More Reviews – Broken Heart Land
“The Stulbergs’ film gets up close and personal with the Harrington family as well as their supporters and detractors, documenting the impact a young man’s death has on an entire community.” Gay City News, New York
“Intimate and galvanizing, ‘Broken Heart Land’ is among the best LGBT docs of the year.” Nonfics, Daniel Walber
“’Broken Heart Land’ is a powerful, unexpectedly political, and deeply sad documentary. At its center lies a teenager who could have lived a long, fulfilling life, given the support he deserved all along.” Towleroad
Return to Broken Heart Land
Broken Heart Land
A film by Jeremy Stulberg and Randy Stulberg
81 minutes, color, USA, 2014
DVD includes: Closed Captions, Chapter Markers, Bonus Scenes
When Zack Harrington, a gay teen from Norman, Oklahoma commits suicide after attending a city council meeting bitterly divided over LBGTQ rights, his conservative family learns how the searing pain of prejudice and misinformation led their son to hide his HIV positive status and forgo treatment. After a divisive political campaign pits his mother, Nancy, against one of the most outspoken anti-gay citizens, her family shares her transformation from private citizens to public advocates for Zack’s legacy.
“A compelling new documentary that brings a platform to an important and heartbreaking story, all taking place in the American heartland.” James Nichols, The Huffington Post
“It’s easy to take for granted the progress of LGBT rights in America until you see a documentary like ‘Broken Heart Land.’ Haunting.” David Lewis, San Francisco Chronicle
“One of the top 10 Docs at Frameline. A poignant and inspiring documentary.” Gary Kramer, San Francisco Bay Times
More Reviews – Still Around
“‘Still Around’ demonstrates that although HIV/AIDS has been thriving for over 30 years now, the creative spirit and communal resilience that characterizes San Francisco’s response to AIDS is still around too. The 15 short films–each in their own distinct style and tone—together forge a unified collective that showcases the role that the arts must continue to play as we fight against AIDS. From paying tribute to the extraordinary work of San Francisco General Hospital WARD 86, the country’s oldest HIV/AIDS care unit, to inviting us into an intimate subcultural ritual of love and healing commemorating one person’s HIV-positive anniversary, to reminding us of the simple beauty in pronouncing oneself gay and alive amidst a history of death and dying, these bold and beautiful short films merit our viewing.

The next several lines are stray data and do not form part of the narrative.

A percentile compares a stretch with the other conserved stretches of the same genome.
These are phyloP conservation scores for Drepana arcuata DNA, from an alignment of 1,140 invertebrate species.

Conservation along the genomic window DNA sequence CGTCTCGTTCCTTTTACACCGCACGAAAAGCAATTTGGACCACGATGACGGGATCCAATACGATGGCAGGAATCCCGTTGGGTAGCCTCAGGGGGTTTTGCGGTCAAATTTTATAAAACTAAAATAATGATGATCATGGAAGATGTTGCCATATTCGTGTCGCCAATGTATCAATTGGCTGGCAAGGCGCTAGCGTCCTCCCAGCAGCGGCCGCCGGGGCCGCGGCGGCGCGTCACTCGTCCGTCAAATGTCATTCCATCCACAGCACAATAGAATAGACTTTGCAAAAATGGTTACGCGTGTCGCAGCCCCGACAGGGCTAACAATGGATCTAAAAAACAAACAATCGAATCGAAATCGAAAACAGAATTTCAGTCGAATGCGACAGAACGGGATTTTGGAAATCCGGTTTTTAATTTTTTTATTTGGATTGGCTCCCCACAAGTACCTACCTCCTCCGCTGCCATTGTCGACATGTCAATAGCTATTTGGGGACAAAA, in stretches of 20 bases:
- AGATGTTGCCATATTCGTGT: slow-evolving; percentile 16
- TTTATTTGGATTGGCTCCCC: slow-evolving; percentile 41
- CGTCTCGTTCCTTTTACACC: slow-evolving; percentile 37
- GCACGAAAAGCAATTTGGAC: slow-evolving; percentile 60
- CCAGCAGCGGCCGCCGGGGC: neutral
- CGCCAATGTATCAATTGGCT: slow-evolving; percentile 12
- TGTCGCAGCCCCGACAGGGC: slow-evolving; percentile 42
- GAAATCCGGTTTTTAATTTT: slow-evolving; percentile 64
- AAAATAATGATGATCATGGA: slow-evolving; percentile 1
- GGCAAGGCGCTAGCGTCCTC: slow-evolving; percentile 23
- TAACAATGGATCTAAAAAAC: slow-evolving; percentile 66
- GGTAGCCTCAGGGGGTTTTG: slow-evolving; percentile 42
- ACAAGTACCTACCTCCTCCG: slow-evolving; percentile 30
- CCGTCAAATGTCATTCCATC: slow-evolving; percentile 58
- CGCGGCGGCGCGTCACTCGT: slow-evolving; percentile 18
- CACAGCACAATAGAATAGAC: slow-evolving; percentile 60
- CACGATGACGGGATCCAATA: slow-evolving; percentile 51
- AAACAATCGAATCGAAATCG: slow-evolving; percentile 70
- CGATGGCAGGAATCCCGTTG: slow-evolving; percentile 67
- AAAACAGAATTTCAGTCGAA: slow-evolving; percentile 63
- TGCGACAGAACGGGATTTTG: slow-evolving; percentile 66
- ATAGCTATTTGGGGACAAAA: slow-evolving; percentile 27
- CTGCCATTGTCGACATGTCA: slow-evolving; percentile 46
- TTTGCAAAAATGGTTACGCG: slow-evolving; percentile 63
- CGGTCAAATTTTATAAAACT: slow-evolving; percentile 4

This is a film for all people interested in how the arts make a difference in our lives, and how people, in this case the expansive and diverse people of the great city of San Francisco, work together to keep their communities alive and empowered. This wonderful collection deserves to be housed in our campus libraries, screened at our film festivals, and circulated among our own various communities.” David Román, Professor of English and American Studies, University of Southern California, author of ACTS of INTERVENTION: Performance, Gay Culture and AIDS, and O SOLO HOMO: The New Queer Performance.
“While it is imperative for us to know our history, it is almost more vital that we see our now, given how AIDS has become so devastatingly absent in our images and politics but not our communities and bodies. ‘Still Around’ insists that AIDS is here and now: with creativity, insight, urgency, and poetry. Over thirty years into this epidemic, this films is a much needed political and artistic intervention that connects us to our past while picturing our complex and ever changing present.
Given the spate of new films focusing upon the history of ACTUP/AIDS activism circa and a new-found fascination for the now old new queer cinema that was borne from AIDS’ sorrow, anger, and community, it is a pleasure to get to also see a new film, ‘Still Around,’ that both looks at the legacy of AIDS without the safety and nostalgia of distance. A beautiful cultural production with sharp political commentary and profound personal expression ‘Still Around’ links fifteen original, diverse shorts together and reminds us that AIDS is a living, breathing phenomenon of our now.” Alexandra Juhasz, Professor of Media and Cultural Studies, Pitzer College, or AIDS TV: Identity, Communtiy and Alternative Video (Duke 1995)
“The shorts collection ‘Still Around’ admonishes us that despite improved treatment AIDS and its social effects have not gone away, but also that those living with the disease continue to live vital and complicated lives–they are ‘still around’. Ranging from abstract dance and poetry to tours of the clinical and social spaces, ‘Still Around’ provides glimpses into the everyday challenges and hopeful solutions crafted by the diverse people engaged in the epidemic. The shorts have uniformly high production values and the editors provide thoughtful and visually unified transitions that create an arc through the many different ways filmmakers and subjects chose to represent their points of view. The individual pieces stand alone as learning texts, and the whole collection works well as a kaleidoscope of historical and contemporary viewpoints on the social costs of an epidemic.” Cindy Patton, Professor of Sociology, Simon Fraser University, Vancouver Canada